Now, as I hope it became a little more clear what happens “inside” PVS-Studio when checking the C# project, let’s see what happened after the update of Roslyn and MSBuild. The chart above clearly shows that the Build Tools part from the PVS-Studio point of view is located in the “external environment” and accordingly is not controlled by the analyzer. As described previously, we abandoned the idea to put the whole MSBuild in the distribution, that’s why we’ll have to rely on what will be installed in the user’s system. There can be many variants, as we support the work with all the Visual C# versions, starting with Visual Studio 2010. At the same time, Roslyn became a basis for the C# compiler starting with the previous version of Visual Studio — 2015.
Let’s consider the situation when the system where the analyzer is run, doesn’t have MSBuild 15 installed. The analyzer is run to check the project under Visual Studio 2015 (MSBuild 14). And now, we see the first flaw of Roslyn — when opening MSBuild project it doesn’t specify the correct toolset. If the toolset isn’t specified, MSBuild starts using the default toolset — in accordance with the version of the MSBuild library that is used. And since Roslyn 2.0 is compiled with the MSBuild 15 dependence, the library chooses this toolset version.
Due to the fact that this toolset is missing in the system, MSBuild instantiate this toolset incorrectly — we get a “mixture” of non-existent and incorrect paths, pointing to the toolset of the version 4. Why 4? Because this toolset, together with 4-th version of MSBuild is always available in the system as a part of the .NET Framework 4 (in later versions of MSBuild, it was untied from the framework). The result is the selection of an incorrect targets file, incorrect csc task and ultimately, errors in the compilation of the semantic model.
Why haven’t we seen such an error on the old version of Roslyn? Firstly, according to the usage statistics of our analyzer, the majority of our users have Visual Studio 2015, i.e. the correct (for Roslyn 1.0) version of MSBuild is already installed.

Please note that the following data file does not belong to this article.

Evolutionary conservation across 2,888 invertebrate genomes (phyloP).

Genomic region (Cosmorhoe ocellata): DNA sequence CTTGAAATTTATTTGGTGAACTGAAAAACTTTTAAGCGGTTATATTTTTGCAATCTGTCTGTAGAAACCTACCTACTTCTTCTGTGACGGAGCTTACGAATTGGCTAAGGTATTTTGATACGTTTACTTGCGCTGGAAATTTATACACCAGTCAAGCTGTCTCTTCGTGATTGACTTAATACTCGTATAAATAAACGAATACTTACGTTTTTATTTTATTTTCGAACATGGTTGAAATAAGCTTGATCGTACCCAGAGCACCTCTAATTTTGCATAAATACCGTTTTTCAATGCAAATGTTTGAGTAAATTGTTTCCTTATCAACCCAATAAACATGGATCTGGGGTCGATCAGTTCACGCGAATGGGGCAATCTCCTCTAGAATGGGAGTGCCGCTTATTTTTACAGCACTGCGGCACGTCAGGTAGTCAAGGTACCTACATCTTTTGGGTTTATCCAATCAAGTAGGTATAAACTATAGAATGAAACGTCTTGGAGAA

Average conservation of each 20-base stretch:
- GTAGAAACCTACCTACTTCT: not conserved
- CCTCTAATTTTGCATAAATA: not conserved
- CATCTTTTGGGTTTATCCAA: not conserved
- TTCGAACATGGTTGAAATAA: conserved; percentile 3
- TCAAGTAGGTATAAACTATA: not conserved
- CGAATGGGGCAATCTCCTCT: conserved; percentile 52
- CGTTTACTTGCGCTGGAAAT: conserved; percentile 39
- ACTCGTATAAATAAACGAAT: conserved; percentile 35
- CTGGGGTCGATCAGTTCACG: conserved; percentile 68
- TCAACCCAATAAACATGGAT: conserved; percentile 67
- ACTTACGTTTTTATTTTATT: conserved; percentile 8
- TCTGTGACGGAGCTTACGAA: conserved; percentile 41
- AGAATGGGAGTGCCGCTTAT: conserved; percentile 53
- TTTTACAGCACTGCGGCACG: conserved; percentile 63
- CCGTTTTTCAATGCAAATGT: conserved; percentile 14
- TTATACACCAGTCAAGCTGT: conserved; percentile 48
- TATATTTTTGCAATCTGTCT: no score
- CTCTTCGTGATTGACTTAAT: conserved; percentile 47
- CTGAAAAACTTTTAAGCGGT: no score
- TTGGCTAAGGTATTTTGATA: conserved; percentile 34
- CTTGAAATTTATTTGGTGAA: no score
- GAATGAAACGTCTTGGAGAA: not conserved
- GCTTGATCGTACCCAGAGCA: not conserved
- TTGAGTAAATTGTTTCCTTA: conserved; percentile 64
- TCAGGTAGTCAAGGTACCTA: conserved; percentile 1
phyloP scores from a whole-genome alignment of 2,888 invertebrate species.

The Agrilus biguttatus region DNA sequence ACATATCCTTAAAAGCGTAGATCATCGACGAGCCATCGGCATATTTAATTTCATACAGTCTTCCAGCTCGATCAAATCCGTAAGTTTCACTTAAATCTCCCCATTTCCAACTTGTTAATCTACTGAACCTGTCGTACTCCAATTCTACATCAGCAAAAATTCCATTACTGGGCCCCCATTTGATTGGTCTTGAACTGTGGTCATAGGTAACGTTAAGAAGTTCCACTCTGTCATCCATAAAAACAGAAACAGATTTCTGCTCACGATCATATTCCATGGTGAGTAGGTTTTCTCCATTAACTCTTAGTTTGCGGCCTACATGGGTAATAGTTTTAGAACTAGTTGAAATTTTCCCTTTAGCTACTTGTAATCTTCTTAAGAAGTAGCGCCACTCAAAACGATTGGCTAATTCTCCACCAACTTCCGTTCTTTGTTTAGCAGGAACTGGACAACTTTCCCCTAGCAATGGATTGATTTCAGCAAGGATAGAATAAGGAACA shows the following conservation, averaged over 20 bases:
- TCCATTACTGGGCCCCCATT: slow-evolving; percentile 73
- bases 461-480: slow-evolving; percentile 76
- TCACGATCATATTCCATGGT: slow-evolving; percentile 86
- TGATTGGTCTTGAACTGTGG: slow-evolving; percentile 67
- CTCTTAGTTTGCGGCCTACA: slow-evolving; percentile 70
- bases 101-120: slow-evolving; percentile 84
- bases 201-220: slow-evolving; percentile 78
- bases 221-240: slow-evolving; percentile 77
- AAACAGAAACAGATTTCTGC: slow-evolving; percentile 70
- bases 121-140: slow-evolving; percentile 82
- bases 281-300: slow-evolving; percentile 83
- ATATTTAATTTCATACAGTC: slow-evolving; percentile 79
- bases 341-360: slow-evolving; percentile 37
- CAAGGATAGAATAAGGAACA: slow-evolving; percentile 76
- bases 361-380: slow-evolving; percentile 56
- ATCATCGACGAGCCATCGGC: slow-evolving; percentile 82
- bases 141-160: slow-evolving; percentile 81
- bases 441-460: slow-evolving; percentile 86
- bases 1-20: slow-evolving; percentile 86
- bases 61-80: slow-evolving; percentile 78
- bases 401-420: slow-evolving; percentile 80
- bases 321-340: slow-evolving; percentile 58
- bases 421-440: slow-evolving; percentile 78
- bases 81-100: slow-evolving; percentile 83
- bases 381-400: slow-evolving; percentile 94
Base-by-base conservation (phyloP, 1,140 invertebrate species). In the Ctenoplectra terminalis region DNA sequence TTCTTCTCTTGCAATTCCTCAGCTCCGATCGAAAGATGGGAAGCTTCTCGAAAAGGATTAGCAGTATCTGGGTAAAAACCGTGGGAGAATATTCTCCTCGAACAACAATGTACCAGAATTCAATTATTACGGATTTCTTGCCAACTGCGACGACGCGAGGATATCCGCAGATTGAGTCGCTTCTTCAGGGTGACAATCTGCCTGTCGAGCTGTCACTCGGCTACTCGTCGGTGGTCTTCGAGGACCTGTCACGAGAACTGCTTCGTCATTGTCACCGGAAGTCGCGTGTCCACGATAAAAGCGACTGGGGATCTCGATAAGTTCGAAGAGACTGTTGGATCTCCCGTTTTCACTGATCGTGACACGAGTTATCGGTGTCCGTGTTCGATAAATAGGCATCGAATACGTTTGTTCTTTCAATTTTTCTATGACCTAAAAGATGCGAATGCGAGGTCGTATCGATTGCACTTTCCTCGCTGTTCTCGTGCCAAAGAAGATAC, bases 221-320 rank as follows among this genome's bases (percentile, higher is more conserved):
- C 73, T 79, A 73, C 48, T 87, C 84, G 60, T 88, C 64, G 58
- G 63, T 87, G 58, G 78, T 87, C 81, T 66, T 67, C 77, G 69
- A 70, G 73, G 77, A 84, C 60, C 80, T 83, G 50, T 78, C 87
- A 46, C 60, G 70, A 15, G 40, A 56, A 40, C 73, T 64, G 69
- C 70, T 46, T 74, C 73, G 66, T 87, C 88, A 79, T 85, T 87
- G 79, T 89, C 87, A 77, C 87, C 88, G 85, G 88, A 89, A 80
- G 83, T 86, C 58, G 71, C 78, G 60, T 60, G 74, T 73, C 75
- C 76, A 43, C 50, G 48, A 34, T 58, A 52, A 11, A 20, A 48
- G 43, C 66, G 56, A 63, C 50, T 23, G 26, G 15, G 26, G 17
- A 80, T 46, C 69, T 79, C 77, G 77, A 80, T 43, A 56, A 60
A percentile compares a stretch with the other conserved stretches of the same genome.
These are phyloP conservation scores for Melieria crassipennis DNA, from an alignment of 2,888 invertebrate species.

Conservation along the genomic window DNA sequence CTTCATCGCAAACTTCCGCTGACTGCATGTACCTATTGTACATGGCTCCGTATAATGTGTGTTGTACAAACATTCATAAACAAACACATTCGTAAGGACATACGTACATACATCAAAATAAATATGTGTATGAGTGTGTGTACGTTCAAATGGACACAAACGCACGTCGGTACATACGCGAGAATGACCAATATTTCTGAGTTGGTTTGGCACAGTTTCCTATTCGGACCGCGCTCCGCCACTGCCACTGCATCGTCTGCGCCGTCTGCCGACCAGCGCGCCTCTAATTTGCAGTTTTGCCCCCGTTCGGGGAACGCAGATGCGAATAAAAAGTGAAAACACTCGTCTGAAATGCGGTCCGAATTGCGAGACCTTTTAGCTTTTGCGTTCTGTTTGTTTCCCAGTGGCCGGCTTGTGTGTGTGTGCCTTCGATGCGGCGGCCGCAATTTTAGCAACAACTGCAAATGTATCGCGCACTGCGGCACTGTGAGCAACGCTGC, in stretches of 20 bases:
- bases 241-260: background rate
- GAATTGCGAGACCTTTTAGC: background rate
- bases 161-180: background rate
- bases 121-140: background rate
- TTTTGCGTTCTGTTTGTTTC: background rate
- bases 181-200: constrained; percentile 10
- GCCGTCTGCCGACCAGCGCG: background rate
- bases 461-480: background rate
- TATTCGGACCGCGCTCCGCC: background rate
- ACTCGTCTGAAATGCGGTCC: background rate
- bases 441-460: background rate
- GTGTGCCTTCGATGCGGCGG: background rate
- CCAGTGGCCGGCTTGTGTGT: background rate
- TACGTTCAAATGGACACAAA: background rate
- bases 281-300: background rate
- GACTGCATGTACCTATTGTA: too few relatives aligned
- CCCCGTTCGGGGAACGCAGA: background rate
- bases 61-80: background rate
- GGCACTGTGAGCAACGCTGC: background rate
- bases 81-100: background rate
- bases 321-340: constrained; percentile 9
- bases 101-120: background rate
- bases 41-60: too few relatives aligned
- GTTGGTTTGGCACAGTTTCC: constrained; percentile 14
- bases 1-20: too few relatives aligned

Secondly, the new version of MSBuild, as I mentioned earlier, no longer uses the registry for storing the configurations, and, in particular, information about the installed toolset. And if all previous versions of MSBuild kept their toolsets in the registry, MSBuild 15 now stores it in config file next to MSBuild.exe. The new MSBuild changed “permanent address” — previous versions were uniformly in c:\Program Files (x 86) \MSBuild\%VersionNumber%, and the new version now is being deployed by default to the installation directory of Visual Studio (which also changed in comparison with previous versions).
This fact sometimes “concealed” wrongly selected toolset in previous versions — semantic model was generated correctly with such an incorrect toolset. Moreover, even if the required new toolset is present in the system, the library we use may not even find — now it is located in app.config file of MSBuild.exe, and not in the registry, and the library is loaded not from the MSBuild.exe process, but from PVS-Studio_Cmd.exe. The new MSBuild has a reserve mechanism for this case. If the system has a COM server installed, where the ISetupConfiguration is implemented, MSBuild will try to find the toolset in the installation directory of Visual Studio. However, the standalone installer of MSBuild, of course, does not register this COM interface — that is done only by the Visual Studio installer.